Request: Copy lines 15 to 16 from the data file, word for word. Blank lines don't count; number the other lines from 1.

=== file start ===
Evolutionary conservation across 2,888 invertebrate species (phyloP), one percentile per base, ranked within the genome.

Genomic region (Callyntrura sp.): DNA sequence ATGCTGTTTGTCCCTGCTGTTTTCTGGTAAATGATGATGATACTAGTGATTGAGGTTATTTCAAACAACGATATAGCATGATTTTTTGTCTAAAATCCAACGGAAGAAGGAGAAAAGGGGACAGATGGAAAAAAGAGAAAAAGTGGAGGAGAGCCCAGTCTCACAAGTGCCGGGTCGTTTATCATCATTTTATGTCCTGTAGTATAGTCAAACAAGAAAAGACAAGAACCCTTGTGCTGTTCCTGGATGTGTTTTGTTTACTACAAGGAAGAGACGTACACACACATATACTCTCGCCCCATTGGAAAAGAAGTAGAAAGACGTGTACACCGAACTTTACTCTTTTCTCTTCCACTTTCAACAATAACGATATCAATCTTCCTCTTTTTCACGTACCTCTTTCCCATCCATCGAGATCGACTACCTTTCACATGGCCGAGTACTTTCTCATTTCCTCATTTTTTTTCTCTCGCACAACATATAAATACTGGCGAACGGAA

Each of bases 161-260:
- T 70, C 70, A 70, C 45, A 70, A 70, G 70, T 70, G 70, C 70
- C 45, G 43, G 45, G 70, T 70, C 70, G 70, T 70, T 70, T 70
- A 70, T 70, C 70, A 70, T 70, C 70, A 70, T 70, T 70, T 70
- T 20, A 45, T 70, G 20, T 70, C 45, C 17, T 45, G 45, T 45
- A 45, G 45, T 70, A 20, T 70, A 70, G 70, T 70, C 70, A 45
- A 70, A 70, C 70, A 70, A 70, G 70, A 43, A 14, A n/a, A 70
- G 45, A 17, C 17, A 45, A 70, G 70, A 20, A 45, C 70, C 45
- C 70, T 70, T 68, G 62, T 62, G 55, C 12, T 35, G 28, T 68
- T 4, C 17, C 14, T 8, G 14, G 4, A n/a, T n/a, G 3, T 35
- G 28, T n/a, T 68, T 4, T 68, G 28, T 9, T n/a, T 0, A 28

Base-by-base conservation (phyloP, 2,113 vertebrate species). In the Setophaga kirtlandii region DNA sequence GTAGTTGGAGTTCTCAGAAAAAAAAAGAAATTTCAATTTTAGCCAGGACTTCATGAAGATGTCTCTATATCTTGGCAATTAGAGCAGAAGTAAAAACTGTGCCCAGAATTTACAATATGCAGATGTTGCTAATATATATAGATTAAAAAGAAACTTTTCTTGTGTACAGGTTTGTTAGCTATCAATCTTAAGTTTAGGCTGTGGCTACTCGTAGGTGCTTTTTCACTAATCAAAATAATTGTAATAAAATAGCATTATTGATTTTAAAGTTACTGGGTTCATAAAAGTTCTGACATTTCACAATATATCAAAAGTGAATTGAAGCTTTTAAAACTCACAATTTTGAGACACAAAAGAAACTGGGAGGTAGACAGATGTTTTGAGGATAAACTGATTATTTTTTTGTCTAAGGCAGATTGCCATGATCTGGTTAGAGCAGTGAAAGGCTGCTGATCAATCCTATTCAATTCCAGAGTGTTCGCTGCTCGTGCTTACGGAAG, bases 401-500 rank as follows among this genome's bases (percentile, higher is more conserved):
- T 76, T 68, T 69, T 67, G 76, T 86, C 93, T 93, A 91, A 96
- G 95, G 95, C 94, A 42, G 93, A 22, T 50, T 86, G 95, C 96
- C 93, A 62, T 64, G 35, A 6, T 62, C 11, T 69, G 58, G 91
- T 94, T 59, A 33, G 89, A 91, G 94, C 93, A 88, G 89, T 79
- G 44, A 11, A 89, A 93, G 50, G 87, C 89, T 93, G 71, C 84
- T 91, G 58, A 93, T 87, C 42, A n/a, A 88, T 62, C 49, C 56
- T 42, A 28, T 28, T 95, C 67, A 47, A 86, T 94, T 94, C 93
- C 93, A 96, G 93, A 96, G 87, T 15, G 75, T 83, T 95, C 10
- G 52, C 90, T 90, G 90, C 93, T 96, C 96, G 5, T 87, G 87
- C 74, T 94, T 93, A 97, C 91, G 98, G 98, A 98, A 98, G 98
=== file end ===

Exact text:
- T 76, T 68, T 69, T 67, G 76, T 86, C 93, T 93, A 91, A 96
- G 95, G 95, C 94, A 42, G 93, A 22, T 50, T 86, G 95, C 96